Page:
Many African masks represent animals for they are believed to link tribesmen with the land and nature around them. Masks that depict animals help ward off evil spirits, and are symbols of virtue, bravery, or strength. The most common animals represented with masks are buffaloes, hyenas, hawks, crocodiles and antelopes. Masks are often highly stylized because African cultures distinguish between the outer appearance of something and its essence. Thus, masks are made to represent abstract subjects.
African masks influenced Western art: in the early 20th century, artistic movements such as cubism, fauvism and expressionism often took inspiration from the vast heritage of African masks. Artists like Pablo Picasso and Andre Derain were inspired by the bold and abstract designs of African tribal masks, and so they eventually incorporated them in their own styles of Cubism and Fauvism.
In most tribes, only a select few have the honor of wearing a mask. This privilege is often given to men, wise tribesmen, or young men during initiation rites.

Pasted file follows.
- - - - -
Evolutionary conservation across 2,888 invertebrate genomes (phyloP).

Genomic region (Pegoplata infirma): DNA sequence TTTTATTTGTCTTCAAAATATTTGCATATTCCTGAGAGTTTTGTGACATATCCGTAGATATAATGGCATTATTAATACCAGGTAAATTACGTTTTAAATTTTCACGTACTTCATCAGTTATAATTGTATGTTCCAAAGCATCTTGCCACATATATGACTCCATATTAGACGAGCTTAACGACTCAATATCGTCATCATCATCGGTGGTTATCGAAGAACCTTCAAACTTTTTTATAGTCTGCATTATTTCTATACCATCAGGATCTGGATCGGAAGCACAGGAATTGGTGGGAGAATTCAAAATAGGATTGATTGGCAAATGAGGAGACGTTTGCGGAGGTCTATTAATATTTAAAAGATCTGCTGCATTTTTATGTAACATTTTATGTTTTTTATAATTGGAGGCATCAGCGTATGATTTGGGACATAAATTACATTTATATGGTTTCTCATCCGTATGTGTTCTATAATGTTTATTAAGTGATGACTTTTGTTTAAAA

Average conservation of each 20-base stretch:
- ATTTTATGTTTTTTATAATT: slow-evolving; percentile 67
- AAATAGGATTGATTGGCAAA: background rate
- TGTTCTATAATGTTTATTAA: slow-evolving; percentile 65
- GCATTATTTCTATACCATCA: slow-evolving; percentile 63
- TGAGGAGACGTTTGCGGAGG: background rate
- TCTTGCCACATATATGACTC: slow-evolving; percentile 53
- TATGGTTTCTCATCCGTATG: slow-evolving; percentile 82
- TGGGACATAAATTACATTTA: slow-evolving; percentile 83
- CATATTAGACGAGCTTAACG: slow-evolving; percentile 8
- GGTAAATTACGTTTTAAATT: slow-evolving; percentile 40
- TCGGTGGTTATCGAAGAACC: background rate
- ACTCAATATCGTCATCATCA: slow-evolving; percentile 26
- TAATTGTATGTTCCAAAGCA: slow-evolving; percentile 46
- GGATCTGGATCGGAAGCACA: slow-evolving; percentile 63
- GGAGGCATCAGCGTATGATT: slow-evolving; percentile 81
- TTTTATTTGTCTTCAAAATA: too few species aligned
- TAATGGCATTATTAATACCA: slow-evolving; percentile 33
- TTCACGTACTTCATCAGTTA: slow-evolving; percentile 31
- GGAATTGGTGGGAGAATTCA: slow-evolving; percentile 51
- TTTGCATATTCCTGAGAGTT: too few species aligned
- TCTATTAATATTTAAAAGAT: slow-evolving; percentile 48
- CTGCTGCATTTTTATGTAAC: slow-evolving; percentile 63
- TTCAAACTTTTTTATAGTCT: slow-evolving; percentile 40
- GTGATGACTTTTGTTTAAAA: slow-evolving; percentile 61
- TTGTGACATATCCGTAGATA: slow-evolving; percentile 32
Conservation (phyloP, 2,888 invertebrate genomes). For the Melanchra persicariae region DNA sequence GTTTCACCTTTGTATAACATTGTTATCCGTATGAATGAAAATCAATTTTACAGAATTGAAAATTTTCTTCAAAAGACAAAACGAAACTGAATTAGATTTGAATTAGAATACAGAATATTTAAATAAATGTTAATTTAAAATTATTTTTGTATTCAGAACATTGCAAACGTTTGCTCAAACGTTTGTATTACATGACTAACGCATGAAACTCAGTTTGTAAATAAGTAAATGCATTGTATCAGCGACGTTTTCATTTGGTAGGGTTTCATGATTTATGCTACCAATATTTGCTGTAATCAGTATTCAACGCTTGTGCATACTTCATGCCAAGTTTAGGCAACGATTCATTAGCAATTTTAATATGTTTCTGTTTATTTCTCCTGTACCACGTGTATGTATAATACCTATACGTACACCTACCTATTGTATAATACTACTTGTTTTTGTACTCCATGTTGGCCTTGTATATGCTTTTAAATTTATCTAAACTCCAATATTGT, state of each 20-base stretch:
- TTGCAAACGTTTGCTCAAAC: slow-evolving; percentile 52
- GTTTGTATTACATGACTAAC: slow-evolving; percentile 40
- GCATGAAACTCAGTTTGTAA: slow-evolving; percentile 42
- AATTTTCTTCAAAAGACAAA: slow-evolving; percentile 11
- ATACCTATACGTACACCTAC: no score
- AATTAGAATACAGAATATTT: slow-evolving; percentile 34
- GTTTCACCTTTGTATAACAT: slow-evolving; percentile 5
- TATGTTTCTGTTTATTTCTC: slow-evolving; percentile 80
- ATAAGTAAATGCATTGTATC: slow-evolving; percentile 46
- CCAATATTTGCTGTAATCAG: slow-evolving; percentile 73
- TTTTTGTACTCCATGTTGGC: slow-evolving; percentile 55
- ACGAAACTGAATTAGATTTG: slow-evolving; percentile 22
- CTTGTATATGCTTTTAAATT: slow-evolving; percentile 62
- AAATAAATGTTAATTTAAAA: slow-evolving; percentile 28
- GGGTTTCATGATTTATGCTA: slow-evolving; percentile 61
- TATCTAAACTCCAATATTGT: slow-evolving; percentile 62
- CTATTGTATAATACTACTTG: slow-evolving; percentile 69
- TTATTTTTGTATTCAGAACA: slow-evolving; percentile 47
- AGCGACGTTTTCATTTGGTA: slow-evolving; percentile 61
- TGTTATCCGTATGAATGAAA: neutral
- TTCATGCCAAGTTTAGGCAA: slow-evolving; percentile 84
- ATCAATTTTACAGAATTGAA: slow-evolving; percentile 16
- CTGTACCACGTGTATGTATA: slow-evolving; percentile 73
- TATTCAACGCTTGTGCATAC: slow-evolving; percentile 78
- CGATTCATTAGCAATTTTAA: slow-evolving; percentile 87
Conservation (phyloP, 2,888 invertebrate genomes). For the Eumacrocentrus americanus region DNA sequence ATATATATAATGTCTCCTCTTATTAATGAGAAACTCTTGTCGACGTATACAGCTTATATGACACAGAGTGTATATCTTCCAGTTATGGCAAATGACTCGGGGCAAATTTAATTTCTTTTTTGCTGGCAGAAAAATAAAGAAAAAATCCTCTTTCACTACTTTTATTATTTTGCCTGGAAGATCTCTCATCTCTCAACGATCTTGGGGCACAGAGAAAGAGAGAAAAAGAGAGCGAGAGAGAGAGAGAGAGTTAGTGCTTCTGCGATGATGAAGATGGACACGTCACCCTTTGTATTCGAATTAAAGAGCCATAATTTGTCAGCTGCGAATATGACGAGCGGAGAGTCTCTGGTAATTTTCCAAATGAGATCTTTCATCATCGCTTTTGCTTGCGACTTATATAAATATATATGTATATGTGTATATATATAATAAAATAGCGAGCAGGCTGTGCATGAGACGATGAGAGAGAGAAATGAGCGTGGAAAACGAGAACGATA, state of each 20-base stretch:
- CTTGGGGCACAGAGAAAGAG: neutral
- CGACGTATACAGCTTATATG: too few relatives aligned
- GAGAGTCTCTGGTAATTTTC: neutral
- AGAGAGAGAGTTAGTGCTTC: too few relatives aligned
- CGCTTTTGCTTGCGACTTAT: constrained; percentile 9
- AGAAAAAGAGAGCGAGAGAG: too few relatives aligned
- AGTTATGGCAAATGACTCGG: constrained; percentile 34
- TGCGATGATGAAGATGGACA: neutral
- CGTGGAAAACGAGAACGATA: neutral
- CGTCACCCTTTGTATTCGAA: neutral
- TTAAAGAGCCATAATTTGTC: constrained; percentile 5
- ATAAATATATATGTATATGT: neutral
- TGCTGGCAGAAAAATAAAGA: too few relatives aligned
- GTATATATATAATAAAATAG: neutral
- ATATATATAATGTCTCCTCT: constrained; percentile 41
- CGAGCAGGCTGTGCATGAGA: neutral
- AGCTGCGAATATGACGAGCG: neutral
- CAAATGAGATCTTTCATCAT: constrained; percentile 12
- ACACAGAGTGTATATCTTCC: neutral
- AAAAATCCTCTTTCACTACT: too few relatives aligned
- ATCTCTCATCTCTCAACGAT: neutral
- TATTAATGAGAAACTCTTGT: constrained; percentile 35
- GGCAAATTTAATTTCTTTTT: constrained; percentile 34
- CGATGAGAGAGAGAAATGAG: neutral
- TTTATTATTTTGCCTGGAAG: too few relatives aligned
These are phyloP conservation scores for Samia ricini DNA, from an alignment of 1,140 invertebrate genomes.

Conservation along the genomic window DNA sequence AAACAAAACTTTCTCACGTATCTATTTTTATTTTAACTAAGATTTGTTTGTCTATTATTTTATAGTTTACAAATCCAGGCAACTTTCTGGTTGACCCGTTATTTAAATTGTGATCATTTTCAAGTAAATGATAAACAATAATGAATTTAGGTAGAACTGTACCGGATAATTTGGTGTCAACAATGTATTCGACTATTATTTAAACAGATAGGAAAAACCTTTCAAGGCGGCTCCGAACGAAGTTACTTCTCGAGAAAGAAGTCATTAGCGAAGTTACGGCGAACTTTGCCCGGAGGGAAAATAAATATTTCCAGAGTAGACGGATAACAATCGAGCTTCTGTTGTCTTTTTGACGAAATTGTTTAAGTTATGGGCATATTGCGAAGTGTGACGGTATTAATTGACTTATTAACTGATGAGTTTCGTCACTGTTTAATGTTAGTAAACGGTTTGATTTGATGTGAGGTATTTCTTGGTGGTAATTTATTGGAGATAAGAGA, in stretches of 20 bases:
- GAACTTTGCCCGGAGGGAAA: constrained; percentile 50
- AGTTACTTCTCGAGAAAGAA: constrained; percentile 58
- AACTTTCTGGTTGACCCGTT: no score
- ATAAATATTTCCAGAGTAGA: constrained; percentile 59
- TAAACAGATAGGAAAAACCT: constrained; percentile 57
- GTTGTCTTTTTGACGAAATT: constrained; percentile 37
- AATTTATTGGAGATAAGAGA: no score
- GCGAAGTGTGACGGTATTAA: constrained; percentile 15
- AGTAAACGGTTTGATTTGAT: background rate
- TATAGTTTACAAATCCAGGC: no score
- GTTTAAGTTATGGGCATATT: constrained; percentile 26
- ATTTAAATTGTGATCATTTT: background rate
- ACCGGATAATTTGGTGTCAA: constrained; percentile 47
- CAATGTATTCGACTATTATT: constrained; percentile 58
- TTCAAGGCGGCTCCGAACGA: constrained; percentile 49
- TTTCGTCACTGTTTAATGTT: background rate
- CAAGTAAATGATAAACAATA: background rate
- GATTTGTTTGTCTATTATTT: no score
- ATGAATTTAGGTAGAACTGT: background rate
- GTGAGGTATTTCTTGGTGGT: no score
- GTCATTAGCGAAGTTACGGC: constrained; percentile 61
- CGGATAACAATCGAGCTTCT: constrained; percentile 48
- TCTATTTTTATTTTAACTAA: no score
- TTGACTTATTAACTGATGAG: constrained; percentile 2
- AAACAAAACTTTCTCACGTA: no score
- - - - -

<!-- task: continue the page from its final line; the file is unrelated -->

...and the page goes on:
It is believed that the spirits of ancestors possess those who wear the masks. As such, during celebrations, initiations or certain rituals, the chosen mask wearer conceptually loses his/her identity and either communicates with the ancestors or turns into the spirit represented by the mask itself. Such ceremonies involve specific types of music, dance and ritual costumes that conceal the mask wearer’s identity.
African mask carving is both a skill and a tradition that is passed on from generation to generation, and carvers need to undergo years of specialized training. Although master mask carvers still exist, they are often hidden away from the rest of society, isolated in small communities.
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